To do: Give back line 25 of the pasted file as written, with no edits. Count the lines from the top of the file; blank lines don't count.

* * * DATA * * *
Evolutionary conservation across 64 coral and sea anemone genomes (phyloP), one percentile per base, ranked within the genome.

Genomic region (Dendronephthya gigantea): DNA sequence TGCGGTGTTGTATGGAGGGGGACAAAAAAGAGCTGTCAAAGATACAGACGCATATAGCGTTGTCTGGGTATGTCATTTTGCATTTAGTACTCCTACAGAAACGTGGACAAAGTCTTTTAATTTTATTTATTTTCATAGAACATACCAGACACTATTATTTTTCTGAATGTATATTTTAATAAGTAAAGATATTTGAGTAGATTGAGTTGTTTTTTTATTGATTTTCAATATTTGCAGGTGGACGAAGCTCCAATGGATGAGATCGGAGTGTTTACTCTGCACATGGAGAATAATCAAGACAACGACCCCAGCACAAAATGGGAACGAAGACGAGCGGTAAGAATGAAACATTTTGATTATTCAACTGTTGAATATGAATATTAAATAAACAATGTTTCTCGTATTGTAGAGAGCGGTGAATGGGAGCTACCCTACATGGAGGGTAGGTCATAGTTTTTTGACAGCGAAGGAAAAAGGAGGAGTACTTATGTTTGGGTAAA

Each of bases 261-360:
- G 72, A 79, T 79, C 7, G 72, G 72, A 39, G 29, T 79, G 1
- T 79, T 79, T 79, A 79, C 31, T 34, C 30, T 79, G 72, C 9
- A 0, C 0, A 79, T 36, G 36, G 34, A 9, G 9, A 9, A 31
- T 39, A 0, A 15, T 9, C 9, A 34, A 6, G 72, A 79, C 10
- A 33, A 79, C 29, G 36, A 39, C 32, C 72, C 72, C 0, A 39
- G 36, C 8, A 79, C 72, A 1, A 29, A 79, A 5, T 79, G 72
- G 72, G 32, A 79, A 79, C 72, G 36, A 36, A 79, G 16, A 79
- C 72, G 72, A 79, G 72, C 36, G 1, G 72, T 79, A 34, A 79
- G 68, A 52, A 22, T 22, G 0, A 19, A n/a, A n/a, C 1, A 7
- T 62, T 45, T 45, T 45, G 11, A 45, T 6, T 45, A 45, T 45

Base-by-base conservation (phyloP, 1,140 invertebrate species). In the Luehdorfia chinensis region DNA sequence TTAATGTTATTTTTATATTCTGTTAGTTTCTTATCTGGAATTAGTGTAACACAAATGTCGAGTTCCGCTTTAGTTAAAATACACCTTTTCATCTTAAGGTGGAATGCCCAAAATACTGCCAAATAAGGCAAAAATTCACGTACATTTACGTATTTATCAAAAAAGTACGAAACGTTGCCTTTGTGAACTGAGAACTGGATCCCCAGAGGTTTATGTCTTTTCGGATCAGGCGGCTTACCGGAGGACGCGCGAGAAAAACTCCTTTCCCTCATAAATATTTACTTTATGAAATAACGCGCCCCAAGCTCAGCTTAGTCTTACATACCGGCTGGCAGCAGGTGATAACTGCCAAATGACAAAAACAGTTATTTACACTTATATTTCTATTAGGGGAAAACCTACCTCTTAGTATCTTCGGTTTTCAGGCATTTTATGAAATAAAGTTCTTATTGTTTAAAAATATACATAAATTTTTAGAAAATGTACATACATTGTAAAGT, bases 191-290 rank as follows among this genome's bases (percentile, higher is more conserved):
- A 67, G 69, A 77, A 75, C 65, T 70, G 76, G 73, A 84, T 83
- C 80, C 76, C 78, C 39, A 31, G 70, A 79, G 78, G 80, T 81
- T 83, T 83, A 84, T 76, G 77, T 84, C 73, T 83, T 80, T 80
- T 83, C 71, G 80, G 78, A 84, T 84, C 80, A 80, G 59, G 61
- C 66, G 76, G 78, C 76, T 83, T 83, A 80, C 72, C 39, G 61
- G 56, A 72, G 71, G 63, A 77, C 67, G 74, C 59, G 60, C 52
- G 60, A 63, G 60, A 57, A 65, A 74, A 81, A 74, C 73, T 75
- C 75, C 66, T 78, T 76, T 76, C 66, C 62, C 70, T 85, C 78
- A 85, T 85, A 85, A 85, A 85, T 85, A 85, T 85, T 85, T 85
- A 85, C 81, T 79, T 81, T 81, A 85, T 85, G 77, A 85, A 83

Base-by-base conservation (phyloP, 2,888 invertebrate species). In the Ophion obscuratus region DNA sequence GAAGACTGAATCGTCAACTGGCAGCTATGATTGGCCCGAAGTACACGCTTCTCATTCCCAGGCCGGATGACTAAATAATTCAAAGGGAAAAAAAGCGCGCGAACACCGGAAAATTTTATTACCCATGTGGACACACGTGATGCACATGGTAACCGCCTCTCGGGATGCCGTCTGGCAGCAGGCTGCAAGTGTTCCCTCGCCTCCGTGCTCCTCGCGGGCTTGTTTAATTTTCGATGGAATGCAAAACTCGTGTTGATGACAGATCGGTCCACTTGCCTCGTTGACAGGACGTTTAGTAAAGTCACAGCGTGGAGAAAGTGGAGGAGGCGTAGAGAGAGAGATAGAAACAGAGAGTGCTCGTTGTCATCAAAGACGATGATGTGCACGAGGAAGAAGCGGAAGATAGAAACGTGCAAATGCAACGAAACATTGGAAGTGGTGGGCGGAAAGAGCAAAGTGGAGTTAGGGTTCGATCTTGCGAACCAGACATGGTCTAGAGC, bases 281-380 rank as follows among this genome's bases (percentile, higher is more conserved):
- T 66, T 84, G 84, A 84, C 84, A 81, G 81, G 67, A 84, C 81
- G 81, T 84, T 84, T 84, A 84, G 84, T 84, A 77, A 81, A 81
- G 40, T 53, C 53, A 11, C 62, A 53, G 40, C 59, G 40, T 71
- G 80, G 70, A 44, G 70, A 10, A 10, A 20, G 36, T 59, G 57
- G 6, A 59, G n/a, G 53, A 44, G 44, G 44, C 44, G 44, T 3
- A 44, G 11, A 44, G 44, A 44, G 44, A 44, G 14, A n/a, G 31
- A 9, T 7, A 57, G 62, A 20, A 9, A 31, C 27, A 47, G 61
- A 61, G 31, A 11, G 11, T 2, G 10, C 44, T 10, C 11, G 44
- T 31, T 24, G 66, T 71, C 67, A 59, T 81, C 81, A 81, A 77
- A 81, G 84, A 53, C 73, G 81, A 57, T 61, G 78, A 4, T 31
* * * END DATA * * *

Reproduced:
Base-by-base conservation (phyloP, 2,888 invertebrate species). In the Ophion obscuratus region DNA sequence GAAGACTGAATCGTCAACTGGCAGCTATGATTGGCCCGAAGTACACGCTTCTCATTCCCAGGCCGGATGACTAAATAATTCAAAGGGAAAAAAAGCGCGCGAACACCGGAAAATTTTATTACCCATGTGGACACACGTGATGCACATGGTAACCGCCTCTCGGGATGCCGTCTGGCAGCAGGCTGCAAGTGTTCCCTCGCCTCCGTGCTCCTCGCGGGCTTGTTTAATTTTCGATGGAATGCAAAACTCGTGTTGATGACAGATCGGTCCACTTGCCTCGTTGACAGGACGTTTAGTAAAGTCACAGCGTGGAGAAAGTGGAGGAGGCGTAGAGAGAGAGATAGAAACAGAGAGTGCTCGTTGTCATCAAAGACGATGATGTGCACGAGGAAGAAGCGGAAGATAGAAACGTGCAAATGCAACGAAACATTGGAAGTGGTGGGCGGAAAGAGCAAAGTGGAGTTAGGGTTCGATCTTGCGAACCAGACATGGTCTAGAGC, bases 281-380 rank as follows among this genome's bases (percentile, higher is more conserved):